The M2 Farthing Corner services near Gillingham sit within a botanically under recorded OS square. To the South is an area of countryside allowing access to this square via a footpath. I haven't taken many photos as most plants were common, but exploring new areas is always interesting as I never know what I might find.
Common Fleabane was present, as it is in many places now.
This is Lucerne, a Pea Family member. It is often found on road verges and wasteground and is also planted as a fodder crop.
The yellow flowered form of this is Alfalfa.
Medicago sativa subsp sativa
This is another Pea, the Tall Melilot, another common road verge wildflower. It's long spikes of yellow flowers dominated this area, so I suspect they may have been sown as a fodder crop at some time in the past, though the area now looked ike it had been untouched for many years.
This is an unusual view in that it is upside down, thanks to the spike drooping over, You can see the flowers better from this angle though.
It was a warm sunny day, so there were plenty of butterflies on the wing, but most I couldn't get close to as they were too active.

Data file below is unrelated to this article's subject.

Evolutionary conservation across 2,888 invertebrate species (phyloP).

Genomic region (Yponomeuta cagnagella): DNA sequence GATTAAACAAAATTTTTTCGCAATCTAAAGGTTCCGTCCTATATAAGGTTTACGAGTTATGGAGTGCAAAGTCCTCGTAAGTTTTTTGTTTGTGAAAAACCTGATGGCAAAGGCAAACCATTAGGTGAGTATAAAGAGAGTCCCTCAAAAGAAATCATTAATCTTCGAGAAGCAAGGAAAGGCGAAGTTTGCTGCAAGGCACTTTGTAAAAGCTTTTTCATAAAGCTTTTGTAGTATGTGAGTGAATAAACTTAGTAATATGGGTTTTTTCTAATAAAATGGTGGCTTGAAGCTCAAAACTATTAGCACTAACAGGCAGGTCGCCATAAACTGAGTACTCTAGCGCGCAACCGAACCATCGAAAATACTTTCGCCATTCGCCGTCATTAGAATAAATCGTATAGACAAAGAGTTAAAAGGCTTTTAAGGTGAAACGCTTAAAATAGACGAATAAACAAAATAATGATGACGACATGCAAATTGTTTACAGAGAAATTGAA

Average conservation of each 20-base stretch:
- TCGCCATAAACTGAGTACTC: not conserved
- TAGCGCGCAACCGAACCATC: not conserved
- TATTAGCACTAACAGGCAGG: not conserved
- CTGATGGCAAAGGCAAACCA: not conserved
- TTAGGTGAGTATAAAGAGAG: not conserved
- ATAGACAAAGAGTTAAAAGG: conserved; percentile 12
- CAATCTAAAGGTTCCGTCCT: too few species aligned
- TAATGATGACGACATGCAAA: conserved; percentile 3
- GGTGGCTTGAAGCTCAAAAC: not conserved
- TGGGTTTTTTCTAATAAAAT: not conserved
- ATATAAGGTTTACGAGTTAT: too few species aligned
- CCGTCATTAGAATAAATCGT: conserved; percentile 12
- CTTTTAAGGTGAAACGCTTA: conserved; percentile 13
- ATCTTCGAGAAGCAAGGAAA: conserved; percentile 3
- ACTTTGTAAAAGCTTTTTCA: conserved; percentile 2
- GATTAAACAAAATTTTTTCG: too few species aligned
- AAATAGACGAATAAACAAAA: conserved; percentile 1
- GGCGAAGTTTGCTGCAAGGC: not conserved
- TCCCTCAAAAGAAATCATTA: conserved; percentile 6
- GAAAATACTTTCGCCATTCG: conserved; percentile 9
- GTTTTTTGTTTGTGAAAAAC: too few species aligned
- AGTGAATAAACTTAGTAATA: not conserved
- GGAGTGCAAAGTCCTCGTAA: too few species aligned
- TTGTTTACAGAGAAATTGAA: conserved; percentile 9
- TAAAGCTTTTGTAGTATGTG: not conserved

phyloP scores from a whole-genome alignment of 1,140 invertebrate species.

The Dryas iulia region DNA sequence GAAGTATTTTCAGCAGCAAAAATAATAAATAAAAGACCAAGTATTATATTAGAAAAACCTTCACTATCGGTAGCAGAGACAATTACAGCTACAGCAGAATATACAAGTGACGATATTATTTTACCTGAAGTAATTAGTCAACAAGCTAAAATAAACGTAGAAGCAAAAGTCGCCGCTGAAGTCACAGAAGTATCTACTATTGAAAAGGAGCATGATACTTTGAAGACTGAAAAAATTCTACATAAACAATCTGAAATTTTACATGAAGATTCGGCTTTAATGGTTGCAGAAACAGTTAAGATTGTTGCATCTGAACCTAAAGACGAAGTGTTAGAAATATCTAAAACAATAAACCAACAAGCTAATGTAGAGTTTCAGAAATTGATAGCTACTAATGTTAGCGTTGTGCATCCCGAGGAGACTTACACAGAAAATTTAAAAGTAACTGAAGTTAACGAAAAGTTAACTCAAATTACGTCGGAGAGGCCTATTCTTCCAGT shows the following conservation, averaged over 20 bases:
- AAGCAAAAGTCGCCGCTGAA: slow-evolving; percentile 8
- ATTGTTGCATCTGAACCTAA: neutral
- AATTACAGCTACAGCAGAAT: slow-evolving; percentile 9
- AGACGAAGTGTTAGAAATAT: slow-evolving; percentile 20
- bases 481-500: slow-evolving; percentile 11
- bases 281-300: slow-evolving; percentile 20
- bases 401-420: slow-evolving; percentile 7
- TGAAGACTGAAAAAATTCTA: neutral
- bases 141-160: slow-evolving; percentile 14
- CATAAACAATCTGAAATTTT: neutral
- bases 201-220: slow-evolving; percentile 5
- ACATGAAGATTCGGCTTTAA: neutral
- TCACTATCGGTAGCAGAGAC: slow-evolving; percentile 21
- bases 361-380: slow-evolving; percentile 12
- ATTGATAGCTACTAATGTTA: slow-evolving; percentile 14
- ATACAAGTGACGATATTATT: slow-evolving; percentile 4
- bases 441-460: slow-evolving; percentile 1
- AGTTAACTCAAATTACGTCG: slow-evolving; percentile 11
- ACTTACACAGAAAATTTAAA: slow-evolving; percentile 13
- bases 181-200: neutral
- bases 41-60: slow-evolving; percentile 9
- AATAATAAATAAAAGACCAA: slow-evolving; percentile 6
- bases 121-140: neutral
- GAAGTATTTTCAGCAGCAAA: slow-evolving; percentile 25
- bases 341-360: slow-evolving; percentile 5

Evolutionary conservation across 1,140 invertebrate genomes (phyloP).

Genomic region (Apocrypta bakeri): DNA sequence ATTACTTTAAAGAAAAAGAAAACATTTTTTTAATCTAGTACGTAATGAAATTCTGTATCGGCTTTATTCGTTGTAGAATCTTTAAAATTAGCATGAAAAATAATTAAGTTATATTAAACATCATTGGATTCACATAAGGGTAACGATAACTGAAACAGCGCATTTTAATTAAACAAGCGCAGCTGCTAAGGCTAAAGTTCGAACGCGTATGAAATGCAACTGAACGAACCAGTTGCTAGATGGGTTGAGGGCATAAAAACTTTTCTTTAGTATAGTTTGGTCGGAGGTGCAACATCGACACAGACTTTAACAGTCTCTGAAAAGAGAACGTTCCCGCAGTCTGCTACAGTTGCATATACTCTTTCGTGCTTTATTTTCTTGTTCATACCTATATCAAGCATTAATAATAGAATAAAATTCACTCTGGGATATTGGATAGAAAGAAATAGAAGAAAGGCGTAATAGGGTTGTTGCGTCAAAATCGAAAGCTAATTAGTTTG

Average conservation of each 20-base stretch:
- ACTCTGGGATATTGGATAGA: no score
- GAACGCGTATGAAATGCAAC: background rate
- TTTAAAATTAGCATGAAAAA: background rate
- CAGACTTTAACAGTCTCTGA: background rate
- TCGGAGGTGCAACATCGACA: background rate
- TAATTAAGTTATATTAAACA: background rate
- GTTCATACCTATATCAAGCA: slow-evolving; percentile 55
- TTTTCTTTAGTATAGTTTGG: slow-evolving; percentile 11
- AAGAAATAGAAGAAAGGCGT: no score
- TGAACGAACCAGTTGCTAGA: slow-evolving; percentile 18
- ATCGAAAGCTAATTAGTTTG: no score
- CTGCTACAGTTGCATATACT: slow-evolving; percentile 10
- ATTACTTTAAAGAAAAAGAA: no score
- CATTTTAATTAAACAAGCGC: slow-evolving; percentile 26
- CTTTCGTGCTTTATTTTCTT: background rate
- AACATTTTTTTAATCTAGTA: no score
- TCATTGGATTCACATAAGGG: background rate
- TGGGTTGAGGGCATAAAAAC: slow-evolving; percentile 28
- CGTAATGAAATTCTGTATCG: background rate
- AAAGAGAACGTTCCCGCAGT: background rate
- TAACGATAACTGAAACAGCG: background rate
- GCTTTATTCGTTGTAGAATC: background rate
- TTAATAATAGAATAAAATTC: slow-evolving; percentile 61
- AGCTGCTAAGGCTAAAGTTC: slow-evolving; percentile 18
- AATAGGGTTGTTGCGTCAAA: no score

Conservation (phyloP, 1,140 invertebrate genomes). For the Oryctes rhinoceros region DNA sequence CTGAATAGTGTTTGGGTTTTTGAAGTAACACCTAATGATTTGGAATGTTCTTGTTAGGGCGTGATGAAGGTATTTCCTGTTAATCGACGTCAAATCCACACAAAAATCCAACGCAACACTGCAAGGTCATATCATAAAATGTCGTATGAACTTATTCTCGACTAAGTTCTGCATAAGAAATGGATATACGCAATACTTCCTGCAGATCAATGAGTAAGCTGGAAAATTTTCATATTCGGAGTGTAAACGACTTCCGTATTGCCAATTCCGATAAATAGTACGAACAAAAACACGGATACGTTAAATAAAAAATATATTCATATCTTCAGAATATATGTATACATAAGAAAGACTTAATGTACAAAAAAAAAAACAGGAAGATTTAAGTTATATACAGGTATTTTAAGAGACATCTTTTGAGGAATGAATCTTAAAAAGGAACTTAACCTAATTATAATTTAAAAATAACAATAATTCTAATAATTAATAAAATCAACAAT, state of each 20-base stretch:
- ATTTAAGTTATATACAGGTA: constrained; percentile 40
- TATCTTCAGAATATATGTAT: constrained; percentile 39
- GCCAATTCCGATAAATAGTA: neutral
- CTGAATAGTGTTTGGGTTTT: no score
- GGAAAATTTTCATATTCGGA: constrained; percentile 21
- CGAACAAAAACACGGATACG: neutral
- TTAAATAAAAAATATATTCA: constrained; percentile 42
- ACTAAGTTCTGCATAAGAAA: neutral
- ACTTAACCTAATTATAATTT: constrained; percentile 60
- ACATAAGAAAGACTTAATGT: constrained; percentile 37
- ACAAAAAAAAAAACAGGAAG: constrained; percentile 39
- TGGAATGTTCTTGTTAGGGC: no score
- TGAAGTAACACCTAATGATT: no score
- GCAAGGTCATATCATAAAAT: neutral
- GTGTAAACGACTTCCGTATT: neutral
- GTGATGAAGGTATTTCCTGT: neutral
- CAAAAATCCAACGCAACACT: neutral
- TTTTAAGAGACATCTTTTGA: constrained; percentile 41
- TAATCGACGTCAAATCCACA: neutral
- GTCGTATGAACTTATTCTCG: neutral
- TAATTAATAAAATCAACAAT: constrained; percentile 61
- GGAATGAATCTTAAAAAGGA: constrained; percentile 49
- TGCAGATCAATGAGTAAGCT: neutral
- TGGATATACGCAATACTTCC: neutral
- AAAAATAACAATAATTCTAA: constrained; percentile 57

The most numerous species here was the Brown Argus butterfly, this one feeding on Lucerne.
I then came to a rabbit grazed clear area. It was full of rabbit droppings and growing within them were these tiny Cudweeds. Many weren't much taller then the rabbit droppings around them.
The ground was bone dry and I wondered if these were just stunted Common Cudweeds, but I had never seen them this small before, most no bigger than a matchstick.
I obviously took a lot more photos than shown here and I sent them off to my County Recorder for his opinion.
He was later pleased to tell me I had found the rare Small Cudweed.
You can just make out the rabbit droppings in the bottom right of the photo.
I recorded 71 new records here which was great. From here, I dropped in for a short walk at the nearby Kent Wildlife Trusts' Queendown Warren.
I was only here for about half an hour, having a quick look to see if any Autumn Ladies Tresses could be found. Unfortunately I didn't find any, but enjoyed the chalk flowers to the full in any case.
This is Squinancywort, a very small white/lilac flower with strap like but unequal leaves.
Common Blues were out in force, this one on Common Birdsfoot Trefoil but I also saw them feeding on Wild Marjoram and Wild Basil, so they're not fussy eaters.
My final photo for this day was the lovely Autumn Gentian, a Kent RPR species, but common in chalk grasslands at this time of the year.
So ended a peaceful afternoon watching butterflies and recording plant species. Without doubt, the highlight of the day was finding Small Cudweed, a species I'd not seen before.
If you go looking for it, get down to ground level or you won't notice them at all, they really are that small.